Thoughts on 'An Emerald Necklace of Song' by James Dargan

A photo of James Dargan, curator of the recital program

12 'natural' green spaces.
9 parks.
Around 7 miles of places to breathe.

When I came to Boston for college, I faced a period of abrupt adjustment. Through all my struggles with the weather and public transportation, the walkability of the city was a comfort, as were the often-verdant parks dotted through my usual treks. As I got older, I learned more about what is now called the Emerald Necklace. Yes, Frederick Law Olmsted wanted to make a green refuge from the hustle of 19th century Boston, and yes, that Boston was a disruption of the original land and water stewarded by the Pawtucket, Massachusett, and Wampanoag tribes, among others. It is important to remember all this, but my knowledge of the artificiality of the Emerald Necklace doesn't take away the joy it brought me as a young student, or the rest it gave me as an adult. So when BSR asked me to put together a program, I wanted to make something that speaks to what Boston means to me.

These songs are a portrait of some of my formative years in this city. Sometimes the connection is a mood; Fauré's Roses ardentes, Boulanger's "Soleils couchants", and Beach's Dark Gardens center the mystic power of nature, while Vaughan Williams' "Linden Lea", Ireland's "I will walk on the earth", and Finzi's "As I lay" give a taste of being outside in the sun, on a day when "all's right with the world". Sometimes an image or line in a song reminded me of time in a Boston park, like the "island of gardens" in Coleridge-Taylor's song, or the "charmant gazon" of Fauré's "Rêve d'amour".

French music (Nadia Boulanger in particular) lends its watercolors to many of Boston's composers, so there are French songs here, and many watery textures to go with the waterways that connect Boston and the Emerald Necklace; the piano's ability to mimic the natural sounds of water and snow and wind knit this program together.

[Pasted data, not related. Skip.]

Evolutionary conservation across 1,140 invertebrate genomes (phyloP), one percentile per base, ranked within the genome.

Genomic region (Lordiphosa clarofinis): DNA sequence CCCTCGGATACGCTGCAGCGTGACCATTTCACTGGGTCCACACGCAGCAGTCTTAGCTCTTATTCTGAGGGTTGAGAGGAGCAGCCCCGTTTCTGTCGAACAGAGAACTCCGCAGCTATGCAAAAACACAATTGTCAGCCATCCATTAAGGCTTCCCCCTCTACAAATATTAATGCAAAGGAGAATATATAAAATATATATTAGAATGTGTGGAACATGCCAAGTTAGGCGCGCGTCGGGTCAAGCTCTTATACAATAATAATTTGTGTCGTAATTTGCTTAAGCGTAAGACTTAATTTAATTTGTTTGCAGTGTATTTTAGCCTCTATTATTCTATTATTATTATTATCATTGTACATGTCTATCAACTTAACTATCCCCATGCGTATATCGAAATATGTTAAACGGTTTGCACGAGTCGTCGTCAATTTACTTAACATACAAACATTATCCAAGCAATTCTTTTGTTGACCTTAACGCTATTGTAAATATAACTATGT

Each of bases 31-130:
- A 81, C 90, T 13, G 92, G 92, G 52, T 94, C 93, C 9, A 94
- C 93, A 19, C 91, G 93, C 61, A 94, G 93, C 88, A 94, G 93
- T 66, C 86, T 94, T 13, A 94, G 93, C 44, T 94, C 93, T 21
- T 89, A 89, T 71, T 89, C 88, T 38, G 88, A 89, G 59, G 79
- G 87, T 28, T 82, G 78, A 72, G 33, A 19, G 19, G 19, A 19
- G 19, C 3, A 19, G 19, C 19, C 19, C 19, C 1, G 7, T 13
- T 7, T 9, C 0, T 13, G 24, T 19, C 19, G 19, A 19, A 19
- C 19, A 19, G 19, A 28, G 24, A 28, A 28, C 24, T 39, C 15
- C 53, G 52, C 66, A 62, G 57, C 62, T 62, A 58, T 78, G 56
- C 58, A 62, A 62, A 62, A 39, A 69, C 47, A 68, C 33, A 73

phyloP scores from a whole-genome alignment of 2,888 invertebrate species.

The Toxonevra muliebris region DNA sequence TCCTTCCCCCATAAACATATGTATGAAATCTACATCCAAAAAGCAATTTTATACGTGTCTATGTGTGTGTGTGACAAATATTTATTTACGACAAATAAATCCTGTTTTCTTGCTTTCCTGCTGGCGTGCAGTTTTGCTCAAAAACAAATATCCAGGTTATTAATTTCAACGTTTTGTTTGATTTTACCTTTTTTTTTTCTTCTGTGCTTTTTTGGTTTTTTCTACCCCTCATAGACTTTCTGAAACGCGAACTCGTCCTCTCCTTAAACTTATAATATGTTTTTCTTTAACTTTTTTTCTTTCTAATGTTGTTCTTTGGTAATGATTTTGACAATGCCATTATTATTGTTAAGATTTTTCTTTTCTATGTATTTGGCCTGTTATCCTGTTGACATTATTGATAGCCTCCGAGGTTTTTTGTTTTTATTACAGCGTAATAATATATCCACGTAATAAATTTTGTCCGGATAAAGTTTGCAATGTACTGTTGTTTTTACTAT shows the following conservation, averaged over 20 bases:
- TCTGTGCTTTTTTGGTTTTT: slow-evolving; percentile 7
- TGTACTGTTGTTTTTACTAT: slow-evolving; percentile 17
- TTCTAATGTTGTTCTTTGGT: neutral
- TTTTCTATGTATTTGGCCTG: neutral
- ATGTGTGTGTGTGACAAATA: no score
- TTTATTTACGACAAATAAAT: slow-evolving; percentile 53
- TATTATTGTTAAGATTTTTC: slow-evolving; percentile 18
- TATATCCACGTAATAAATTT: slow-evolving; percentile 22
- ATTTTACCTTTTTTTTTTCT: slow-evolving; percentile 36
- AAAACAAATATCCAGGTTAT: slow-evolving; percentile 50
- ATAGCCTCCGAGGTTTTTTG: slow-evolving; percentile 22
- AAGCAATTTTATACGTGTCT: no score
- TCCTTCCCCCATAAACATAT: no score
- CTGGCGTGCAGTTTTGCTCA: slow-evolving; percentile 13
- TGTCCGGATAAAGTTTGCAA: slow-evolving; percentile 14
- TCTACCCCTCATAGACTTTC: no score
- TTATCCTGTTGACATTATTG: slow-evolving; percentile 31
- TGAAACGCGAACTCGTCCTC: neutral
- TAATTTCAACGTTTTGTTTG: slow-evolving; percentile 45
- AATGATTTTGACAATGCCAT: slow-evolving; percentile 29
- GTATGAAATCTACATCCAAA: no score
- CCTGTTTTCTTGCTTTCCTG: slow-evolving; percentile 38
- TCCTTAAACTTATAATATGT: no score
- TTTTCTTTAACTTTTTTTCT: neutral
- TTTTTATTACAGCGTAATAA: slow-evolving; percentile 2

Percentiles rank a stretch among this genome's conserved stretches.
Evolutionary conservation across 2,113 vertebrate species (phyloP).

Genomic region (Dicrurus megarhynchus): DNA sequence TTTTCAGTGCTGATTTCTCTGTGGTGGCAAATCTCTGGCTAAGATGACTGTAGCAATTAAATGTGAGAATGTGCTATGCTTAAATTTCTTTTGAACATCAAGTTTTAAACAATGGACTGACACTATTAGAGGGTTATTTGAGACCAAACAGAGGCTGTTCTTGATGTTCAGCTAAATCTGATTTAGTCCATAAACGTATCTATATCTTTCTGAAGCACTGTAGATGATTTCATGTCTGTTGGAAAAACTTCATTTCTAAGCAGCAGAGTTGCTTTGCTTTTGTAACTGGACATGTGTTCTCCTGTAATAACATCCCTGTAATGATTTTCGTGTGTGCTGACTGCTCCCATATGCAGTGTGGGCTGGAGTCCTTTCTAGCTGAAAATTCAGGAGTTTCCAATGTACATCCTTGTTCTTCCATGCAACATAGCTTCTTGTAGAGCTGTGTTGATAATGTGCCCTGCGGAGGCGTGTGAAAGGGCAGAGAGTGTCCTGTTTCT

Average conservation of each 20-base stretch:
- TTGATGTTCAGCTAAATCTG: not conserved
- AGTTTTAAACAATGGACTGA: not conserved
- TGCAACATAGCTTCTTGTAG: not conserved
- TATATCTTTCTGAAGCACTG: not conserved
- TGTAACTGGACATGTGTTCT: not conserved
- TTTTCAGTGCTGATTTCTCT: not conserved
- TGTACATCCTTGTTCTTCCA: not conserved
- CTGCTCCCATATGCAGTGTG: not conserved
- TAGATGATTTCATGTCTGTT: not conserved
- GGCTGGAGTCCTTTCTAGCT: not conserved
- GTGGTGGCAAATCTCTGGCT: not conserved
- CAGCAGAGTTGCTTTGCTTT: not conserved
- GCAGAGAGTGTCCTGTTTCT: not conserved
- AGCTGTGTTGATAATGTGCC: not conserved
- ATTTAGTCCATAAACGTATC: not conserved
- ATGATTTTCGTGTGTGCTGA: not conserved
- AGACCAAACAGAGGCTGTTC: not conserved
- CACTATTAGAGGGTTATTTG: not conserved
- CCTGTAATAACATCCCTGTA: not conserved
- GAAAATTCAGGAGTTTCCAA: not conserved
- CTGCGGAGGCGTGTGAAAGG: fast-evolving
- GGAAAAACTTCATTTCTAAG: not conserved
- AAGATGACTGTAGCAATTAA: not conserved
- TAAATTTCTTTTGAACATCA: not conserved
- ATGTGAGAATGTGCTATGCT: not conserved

I first heard the text of Ives' "Elégie" in Boston (in an art song repertoire class), and I learned Schubert's "Frühlingsglaube" and "Winterabend" there, with my good friend Mark on piano. I will always remember the snow filtering down outside, acting out Winterabend's snowy piano part, while in between run-throughs, I told Mark stories of the day before, when I met my wife for the first time.

Other connections are more explicit, like Powell's "Winter Twilight" from the cycle "Miss Wheatley's Garden": those familiar with the Comm Ave Mall will know Phyllis has a statue there, but the text for the song is by Boston native Angelina Weld Grimke, and more people should know of her and her work--please look her up!

I've included less-known living and dead composers, in an attempt to give the singers and the audience something new. I've tried not to let racism or misogyny encroach on my choices. The Hensel, Corley, Price, and Powell songs are treasures that everyone should be able to enjoy, and the Lucille Clifton poem I've set is a jewel. I hope that some piece on this program inspires you to look into it more closely, and if something you hear today reminds you of sweet time outside in Boston, my job is done.


James Dargan, Artist


Check out 'An Emerald Necklace of Song' on Sunday, November 12, at 3pm at Somerville Music Spaces! Click HERE for tickets.